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“Paradoxically, in our age of constant communication, the raw material of conversation has actually disappeared: listening. Genuine, real listening is a rare commodity and a great gift, because you are giving to the person you are listening to your most valuable asset: your attention.
Here are a few suggestions of how to do it right, based on the communication technique ‘active listening’ devised by Carl Rogers and Richard Farson in 1957.
- Listen, don’t talk. Resist talking about yourself. If they are talking about troubles they are having at work, don’t tell them you hate your job. It’s never the same. All experiences are individual. And, more importantly, it’s not about you.
- Don’t finish the other person’s… Some people have a tendency of impatiently finishing the sentence or thought of the person they are talking to. Although very slow thinking and talking can be irritating, don’t interrupt, even if you think it might show empathy.
- Your body language says a lot. Look the other person in the eye – but don’t stare. Nod – but only if you want to agree with what they are saying or show that you have understood something important.
- Notice the little things. Listen out for details in what they are saying and pick up on these later. This makes it easier to ask questions (‘You mentioned that you spent a lot of time as a child at your grandmother’s – what kind of relationship did you have with her?’). And it lets the other person know that you were really listening.
- Be a friend, not a judge. Resist the impulse of giving the other person advice – unless of course they specifically ask for it. Instead, take the conversation back to an exciting, important part of the story (p. 86-88).”
From: Krogerus, M., & Tschappeler, R. (2018). Translated by: Piening, J., & Jones, L. The communication book: 44 ideas for better conversations every day. New York: W. W. Norton & Company.
“We talk about the heart every day. It’s part of our natural vocabulary. For thousands of years, we have spoken of it as more than just a pump. But have you ever really thought about what it means? When we say somebody spoke from the heart, it means they spoke with meaning, insight, and sincerity. Or that the deeper reality of each of us is reflected when we’re following our heart.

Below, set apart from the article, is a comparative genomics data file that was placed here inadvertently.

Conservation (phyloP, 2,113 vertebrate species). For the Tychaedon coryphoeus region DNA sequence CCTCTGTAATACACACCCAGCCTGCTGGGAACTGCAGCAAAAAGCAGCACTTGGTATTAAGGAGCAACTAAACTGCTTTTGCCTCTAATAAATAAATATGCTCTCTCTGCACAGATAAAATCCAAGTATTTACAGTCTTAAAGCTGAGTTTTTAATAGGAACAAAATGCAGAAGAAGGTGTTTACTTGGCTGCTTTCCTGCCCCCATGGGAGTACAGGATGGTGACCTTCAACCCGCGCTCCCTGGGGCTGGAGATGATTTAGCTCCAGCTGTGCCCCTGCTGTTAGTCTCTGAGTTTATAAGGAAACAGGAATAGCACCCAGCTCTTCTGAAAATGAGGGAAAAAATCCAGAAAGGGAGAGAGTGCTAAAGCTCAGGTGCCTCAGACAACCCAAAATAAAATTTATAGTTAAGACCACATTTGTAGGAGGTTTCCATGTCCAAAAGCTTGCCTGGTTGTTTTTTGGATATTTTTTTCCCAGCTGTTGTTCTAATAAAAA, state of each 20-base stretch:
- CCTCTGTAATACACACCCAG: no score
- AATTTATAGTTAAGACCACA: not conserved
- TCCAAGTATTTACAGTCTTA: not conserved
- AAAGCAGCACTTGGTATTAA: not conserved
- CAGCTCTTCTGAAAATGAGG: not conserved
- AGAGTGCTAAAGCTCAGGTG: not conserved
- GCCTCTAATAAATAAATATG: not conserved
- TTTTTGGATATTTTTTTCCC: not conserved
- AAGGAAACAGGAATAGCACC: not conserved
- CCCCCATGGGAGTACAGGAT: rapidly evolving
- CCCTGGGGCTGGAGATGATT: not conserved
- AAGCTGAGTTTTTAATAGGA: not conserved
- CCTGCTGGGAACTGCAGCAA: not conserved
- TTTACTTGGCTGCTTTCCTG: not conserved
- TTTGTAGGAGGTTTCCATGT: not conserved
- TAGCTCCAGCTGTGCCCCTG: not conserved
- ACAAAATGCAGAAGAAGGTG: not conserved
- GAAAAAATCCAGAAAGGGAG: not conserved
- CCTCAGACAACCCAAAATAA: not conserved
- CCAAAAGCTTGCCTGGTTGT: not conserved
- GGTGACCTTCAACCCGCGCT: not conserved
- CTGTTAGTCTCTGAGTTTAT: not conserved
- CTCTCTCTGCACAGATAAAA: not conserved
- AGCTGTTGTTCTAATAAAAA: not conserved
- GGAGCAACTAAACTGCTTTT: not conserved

That is why we say that the heart of the matter is always a matter of the heart, and that the four universal principles live within the heart, arranged in matching pairs above and below a central line. They are the deeper reality of our character, our thinking, and our behavior. They are a source of insight and clarity about how we each work, love, and live. Understanding what is happening in somebody else’s heart is how we feel compassion or empathy.
Love is our greatest need. Rejection is our greatest fear. We spend our lives seeking love and avoiding rejection. As John Lennon once said, ‘There are two basic motivating forces: fear and love. When we are in love, we open to all that life has to offer with passion, excitement, and acceptance.’ We feel these two drivers in our own behavior and recognize them in the behavior of others. If we can grasp this wisdom, it will guide us to effective life relationships and successful leadership (p. 57-58).”
From: Klemich, S. & Klemich, M. (2020). Above the line: living and leading with heart. New York: Harper Business
“The first principle of emotional intelligence is self-awareness. This is the most basic of the principles. It is there, so you know what you are doing, how you are doing it, and why you behave the way that you do. Your ability to be self-aware is highly dependent upon your ability to pay attention to yourself in the moment. If you want to be self-aware, you must be able to touch base with yourself.
This particular skill is crucial – without it, you cannot hope to be able to go any further with your own emotional intelligence. If you struggle with being emotionally intelligent, you need to keep in mind that at the end of the day, this skillset sets the stage for everything. How can you self-regulate without self-awareness? How can you hope to be socially aware if you cannot be self-aware? How can you actively and skillfully help yourself manage relationships if you cannot pay attention to yourself and how you behave?
Self-awareness is one of those that many people, unfortunately, struggle with greatly, despite the importance of this principle. If you are able to take better control of yourself with your self-awareness, however, you can begin to defeat the problems that you have. If you are struggling with emotional intelligence, this is the most likely culprit and you will want to start her to fix your problem (p. 76).”
From: Bradberry, B. (2020). Emotional intelligence: develop empathy and increase your emotional agility for leadership, improve your social skills to be successful at work and discover why it can matter more than iq/eq 2.0 [Kindle version]. Retrieved from amazon.com